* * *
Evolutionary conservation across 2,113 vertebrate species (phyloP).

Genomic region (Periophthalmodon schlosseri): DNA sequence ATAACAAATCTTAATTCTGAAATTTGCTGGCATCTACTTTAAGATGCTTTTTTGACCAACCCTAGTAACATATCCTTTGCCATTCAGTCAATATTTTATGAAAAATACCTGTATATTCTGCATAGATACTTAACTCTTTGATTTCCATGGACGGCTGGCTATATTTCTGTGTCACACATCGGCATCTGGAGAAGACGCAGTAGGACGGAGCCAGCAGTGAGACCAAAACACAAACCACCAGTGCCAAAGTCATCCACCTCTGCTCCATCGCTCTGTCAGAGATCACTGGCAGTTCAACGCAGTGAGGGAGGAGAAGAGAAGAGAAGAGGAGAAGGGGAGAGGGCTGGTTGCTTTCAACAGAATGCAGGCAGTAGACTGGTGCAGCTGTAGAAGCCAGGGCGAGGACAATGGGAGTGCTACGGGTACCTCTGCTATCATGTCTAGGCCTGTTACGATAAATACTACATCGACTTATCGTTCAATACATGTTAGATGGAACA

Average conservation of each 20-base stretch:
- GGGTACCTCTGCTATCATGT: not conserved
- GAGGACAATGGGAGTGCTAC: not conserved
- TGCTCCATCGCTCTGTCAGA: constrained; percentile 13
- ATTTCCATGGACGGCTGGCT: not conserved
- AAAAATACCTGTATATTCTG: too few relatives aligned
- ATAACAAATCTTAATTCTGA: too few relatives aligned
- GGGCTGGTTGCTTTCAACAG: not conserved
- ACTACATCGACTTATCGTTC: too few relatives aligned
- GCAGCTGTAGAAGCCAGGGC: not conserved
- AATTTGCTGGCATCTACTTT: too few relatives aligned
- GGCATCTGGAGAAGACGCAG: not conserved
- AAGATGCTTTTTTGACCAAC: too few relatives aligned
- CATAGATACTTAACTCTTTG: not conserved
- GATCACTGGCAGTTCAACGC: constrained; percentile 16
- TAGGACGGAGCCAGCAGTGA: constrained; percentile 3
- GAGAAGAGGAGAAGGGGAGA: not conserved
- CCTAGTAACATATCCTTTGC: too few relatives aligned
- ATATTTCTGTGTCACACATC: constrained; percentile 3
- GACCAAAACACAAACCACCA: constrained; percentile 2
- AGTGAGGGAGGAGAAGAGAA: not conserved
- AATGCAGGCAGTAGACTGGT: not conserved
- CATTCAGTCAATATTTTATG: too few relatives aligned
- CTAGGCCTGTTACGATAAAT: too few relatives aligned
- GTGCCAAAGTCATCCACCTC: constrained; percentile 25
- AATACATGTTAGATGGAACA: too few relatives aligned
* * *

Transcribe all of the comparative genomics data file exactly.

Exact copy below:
Evolutionary conservation across 2,113 vertebrate species (phyloP).

Genomic region (Periophthalmodon schlosseri): DNA sequence ATAACAAATCTTAATTCTGAAATTTGCTGGCATCTACTTTAAGATGCTTTTTTGACCAACCCTAGTAACATATCCTTTGCCATTCAGTCAATATTTTATGAAAAATACCTGTATATTCTGCATAGATACTTAACTCTTTGATTTCCATGGACGGCTGGCTATATTTCTGTGTCACACATCGGCATCTGGAGAAGACGCAGTAGGACGGAGCCAGCAGTGAGACCAAAACACAAACCACCAGTGCCAAAGTCATCCACCTCTGCTCCATCGCTCTGTCAGAGATCACTGGCAGTTCAACGCAGTGAGGGAGGAGAAGAGAAGAGAAGAGGAGAAGGGGAGAGGGCTGGTTGCTTTCAACAGAATGCAGGCAGTAGACTGGTGCAGCTGTAGAAGCCAGGGCGAGGACAATGGGAGTGCTACGGGTACCTCTGCTATCATGTCTAGGCCTGTTACGATAAATACTACATCGACTTATCGTTCAATACATGTTAGATGGAACA

Average conservation of each 20-base stretch:
- GGGTACCTCTGCTATCATGT: not conserved
- GAGGACAATGGGAGTGCTAC: not conserved
- TGCTCCATCGCTCTGTCAGA: constrained; percentile 13
- ATTTCCATGGACGGCTGGCT: not conserved
- AAAAATACCTGTATATTCTG: too few relatives aligned
- ATAACAAATCTTAATTCTGA: too few relatives aligned
- GGGCTGGTTGCTTTCAACAG: not conserved
- ACTACATCGACTTATCGTTC: too few relatives aligned
- GCAGCTGTAGAAGCCAGGGC: not conserved
- AATTTGCTGGCATCTACTTT: too few relatives aligned
- GGCATCTGGAGAAGACGCAG: not conserved
- AAGATGCTTTTTTGACCAAC: too few relatives aligned
- CATAGATACTTAACTCTTTG: not conserved
- GATCACTGGCAGTTCAACGC: constrained; percentile 16
- TAGGACGGAGCCAGCAGTGA: constrained; percentile 3
- GAGAAGAGGAGAAGGGGAGA: not conserved
- CCTAGTAACATATCCTTTGC: too few relatives aligned
- ATATTTCTGTGTCACACATC: constrained; percentile 3
- GACCAAAACACAAACCACCA: constrained; percentile 2
- AGTGAGGGAGGAGAAGAGAA: not conserved
- AATGCAGGCAGTAGACTGGT: not conserved
- CATTCAGTCAATATTTTATG: too few relatives aligned
- CTAGGCCTGTTACGATAAAT: too few relatives aligned
- GTGCCAAAGTCATCCACCTC: constrained; percentile 25
- AATACATGTTAGATGGAACA: too few relatives aligned